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You searched for: Content Type Commentary and Analysis Remove constraint Content Type: Commentary and Analysis Publishing Institution East-West Center Remove constraint Publishing Institution: East-West Center Topic Geopolitics Remove constraint Topic: Geopolitics
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  • Author: Charles Dunst
  • Publication Date: 05-2021
  • Content Type: Commentary and Analysis
  • Institution: East-West Center
  • Abstract: Cambodian Prime Minister Hun Sen’s close relationship with the People’s Republic of China (PRC) has led scholars and policymakers alike to suggest that Beijing’s backing will keep him in power. While Hun Sen himself seems to believe this to be true, his reliance on China is actually enflaming Cambodian discontent to such an extent that his planned patrimonial succession is at risk. Given the fragility of regimes mid-succession, Hun Sen’s Chinese shelter is augmenting the potential of his clan’s fall. Yet as Hun Sen faces increased domestic opposition, he will only further deepen ties with China in hopes of remaining in power, thereby creating a vicious cycle from which escaping will prove difficult.
  • Topic: International Relations, Power Politics, Bilateral Relations, Geopolitics
  • Political Geography: China, Asia, Cambodia, Southeast Asia
  • Author: Jonathan Pryke
  • Publication Date: 03-2020
  • Content Type: Commentary and Analysis
  • Institution: East-West Center
  • Abstract: In an atmosphere of heightened geostrategic competition, China’s Belt and Road Initiative (BRI) has raised questions about the risk of debt problems in less-developed countries. Such risks are especially worrying for the small and fragile economies of the Pacific. A close look at the evidence suggests that China has not been engaged in debt-trap diplomacy in the Pacific, at least not so far. Nonetheless, if future Chinese lending continues on a business-as-usual basis, serious problems of debt sustainability will arise, and concerns about quality and corruption are valid.There have been recent signs that both China and Pacific Island governments recognize the need for reform. China needs to adopt formal lending rules similar to those of the multilateral development banks, providing more favorable terms to countries at greater risk of debt distress. Alternative approaches might include replacing or partially replacing EXIM loans with the interest-free loans and grants that the Chinese Ministry of Commerce already provides.
  • Topic: Debt, Development, Diplomacy, Geopolitics, Belt and Road Initiative (BRI)
  • Political Geography: China, Asia, Asia-Pacific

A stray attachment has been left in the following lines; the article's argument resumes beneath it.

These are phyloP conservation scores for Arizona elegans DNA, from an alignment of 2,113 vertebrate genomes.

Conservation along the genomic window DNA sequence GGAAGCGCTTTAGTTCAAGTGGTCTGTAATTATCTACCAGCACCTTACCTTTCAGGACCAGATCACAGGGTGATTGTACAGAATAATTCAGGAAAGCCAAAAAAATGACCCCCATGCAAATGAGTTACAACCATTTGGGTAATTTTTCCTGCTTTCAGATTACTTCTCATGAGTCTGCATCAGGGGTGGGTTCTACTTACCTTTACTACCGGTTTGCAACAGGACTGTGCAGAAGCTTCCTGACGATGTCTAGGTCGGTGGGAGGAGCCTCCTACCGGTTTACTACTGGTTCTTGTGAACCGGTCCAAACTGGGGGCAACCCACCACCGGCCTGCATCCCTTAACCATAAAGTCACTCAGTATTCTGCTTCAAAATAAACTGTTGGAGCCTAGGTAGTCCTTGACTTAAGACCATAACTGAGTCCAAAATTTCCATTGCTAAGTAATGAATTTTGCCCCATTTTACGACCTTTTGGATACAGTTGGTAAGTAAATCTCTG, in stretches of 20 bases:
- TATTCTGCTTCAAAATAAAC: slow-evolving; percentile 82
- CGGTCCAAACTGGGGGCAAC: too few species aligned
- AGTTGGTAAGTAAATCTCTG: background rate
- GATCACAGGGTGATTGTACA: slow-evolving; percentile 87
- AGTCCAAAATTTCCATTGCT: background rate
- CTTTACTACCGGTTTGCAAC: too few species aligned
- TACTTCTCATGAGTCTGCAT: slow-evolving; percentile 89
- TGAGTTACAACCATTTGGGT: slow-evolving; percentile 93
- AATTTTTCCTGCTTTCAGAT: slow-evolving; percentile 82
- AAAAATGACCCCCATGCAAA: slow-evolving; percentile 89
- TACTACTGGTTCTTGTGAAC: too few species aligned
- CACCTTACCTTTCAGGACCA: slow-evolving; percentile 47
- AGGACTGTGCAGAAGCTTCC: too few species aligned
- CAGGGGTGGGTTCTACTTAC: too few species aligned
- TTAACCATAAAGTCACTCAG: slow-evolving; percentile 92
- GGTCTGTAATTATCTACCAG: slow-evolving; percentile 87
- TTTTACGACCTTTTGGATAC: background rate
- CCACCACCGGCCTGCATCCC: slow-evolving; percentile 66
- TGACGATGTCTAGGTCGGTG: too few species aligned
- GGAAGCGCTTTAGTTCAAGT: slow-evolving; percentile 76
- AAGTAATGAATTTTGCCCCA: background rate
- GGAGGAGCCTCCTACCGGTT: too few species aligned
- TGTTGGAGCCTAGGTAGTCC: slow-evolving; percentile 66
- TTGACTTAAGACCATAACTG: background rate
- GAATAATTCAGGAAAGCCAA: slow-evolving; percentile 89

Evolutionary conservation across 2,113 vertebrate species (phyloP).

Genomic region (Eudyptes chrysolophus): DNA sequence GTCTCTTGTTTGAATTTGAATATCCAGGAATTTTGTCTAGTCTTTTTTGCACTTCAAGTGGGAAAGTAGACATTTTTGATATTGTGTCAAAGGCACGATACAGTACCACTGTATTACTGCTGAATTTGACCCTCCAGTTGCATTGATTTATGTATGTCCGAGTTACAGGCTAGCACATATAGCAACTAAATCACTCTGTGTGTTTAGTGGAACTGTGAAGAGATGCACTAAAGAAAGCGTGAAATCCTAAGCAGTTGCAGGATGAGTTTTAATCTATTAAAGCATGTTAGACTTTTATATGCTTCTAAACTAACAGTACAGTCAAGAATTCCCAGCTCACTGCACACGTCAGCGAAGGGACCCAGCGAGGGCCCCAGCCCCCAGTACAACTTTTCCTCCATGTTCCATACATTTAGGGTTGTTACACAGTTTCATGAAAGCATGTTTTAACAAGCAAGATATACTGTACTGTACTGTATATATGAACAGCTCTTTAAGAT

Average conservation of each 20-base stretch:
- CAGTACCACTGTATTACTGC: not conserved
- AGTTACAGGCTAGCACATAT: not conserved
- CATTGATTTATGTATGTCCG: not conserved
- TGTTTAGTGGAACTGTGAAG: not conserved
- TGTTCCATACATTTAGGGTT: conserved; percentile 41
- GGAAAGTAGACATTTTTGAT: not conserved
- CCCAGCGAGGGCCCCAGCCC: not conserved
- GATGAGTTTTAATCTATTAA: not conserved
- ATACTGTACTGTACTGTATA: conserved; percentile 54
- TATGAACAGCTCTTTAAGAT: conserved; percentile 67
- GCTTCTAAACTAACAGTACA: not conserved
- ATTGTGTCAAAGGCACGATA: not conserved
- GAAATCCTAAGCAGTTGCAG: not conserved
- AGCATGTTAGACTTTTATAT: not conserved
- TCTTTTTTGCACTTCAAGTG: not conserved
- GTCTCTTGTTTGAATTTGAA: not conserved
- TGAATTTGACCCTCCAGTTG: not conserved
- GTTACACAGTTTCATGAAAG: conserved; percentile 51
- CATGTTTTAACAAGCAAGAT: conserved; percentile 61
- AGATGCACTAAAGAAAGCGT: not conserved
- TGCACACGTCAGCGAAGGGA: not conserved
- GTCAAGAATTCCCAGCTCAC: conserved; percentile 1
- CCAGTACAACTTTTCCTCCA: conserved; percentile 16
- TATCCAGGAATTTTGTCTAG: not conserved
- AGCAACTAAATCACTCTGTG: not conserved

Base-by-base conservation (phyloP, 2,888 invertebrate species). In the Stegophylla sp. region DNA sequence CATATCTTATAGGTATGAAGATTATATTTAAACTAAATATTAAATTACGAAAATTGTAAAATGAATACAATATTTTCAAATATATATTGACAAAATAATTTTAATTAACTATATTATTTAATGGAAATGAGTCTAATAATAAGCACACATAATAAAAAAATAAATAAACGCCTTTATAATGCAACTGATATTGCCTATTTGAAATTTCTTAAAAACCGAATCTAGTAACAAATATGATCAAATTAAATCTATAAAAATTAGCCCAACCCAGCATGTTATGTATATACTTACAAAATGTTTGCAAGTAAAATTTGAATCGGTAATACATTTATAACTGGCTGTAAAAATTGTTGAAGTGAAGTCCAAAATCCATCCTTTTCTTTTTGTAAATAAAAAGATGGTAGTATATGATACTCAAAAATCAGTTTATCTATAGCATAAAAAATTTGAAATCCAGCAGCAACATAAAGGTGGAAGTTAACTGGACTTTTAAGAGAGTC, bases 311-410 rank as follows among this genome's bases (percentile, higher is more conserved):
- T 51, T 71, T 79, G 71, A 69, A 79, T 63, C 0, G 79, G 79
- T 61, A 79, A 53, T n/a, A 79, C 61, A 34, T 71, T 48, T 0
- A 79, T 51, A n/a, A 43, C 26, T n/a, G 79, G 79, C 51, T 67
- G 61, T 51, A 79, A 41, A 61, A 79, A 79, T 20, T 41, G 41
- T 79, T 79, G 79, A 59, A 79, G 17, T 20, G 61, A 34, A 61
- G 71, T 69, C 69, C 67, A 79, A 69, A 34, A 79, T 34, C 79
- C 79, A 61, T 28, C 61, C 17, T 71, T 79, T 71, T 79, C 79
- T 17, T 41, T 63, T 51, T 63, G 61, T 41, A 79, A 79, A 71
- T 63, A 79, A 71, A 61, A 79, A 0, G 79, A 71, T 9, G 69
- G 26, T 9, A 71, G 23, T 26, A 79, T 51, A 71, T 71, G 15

• Author: Courtney Weatherby
  • Publication Date: 10-2020
  • Content Type: Commentary and Analysis
  • Institution: East-West Center
  • Abstract: China’s Belt and Road Initiative (BRI) has re-centered discussion of geopolitical competition in Asia around infrastructure. Responding both to BRI and the region’s well-known infrastructure gap, the United States has launched efforts to unlock US private investment for infrastructure. Japan’s engagements in the region emphasize high-quality infrastructure and best practices (an implicit criticism of China’s sometimes less rigorous standards). The foreign policy approaches of the United States and Japan dovetail nicely and have led to many new initiatives and institutional partnerships, as well as the quality-focused Blue Dot Network. But despite the two countries’ intentions to work collaboratively, their efforts have been held back by differences in organizational practices, the lengthy overhaul of US financing, and a lack of immediate movement from US-Japan consortia. For now, a less ambitious approach of closely coordinating technical assistance and conditional funding on proposed projects may serve as a model for closer US-Japan collaboration as efforts mature.
  • Topic: Foreign Policy, Energy Policy, Bilateral Relations, Infrastructure, Geopolitics, Belt and Road Initiative (BRI), Renewable Energy, Strategic Competition
  • Political Geography: Japan, China, Asia, United States of America
  • Publication Date: 10-2019
  • Content Type: Commentary and Analysis
  • Institution: East-West Center
  • Abstract: With a population of 650 million and an annual GDP of $2.8 trillion, ASEAN is a key component of the US Indo-Pacific Strategy. Two visitors to the East-West Center, Kavi Chongkittavorn and Anu Anwar, emphasized that the United States needs to take several steps to strengthen working relations with ASEAN. Priorities for the Trump administration include: Attend the annual ASEAN-sponsored East Asia Summit; Establish personal rapport with ASEAN leaders; Participate actively in all ASEAN-led mechanisms, including the ASEAN Regional Forum, the ASEAN Defense Ministerial Meeting Plus, and the Lower Mekong Initiative; Appoint an American envoy to ASEAN, a position that has been vacant for more than 30 months; Maintain the ASEAN-focused programs and activities initiated under previous US administrations; Expand educational, cultural, and youth programs; Strengthen the US-ASEAN security commitment, in particular maritime and cyber security.
  • Topic: International Relations, Geopolitics, Donald Trump, ASEAN
  • Political Geography: North America, Asia-Pacific, United States of America, Indo-Pacific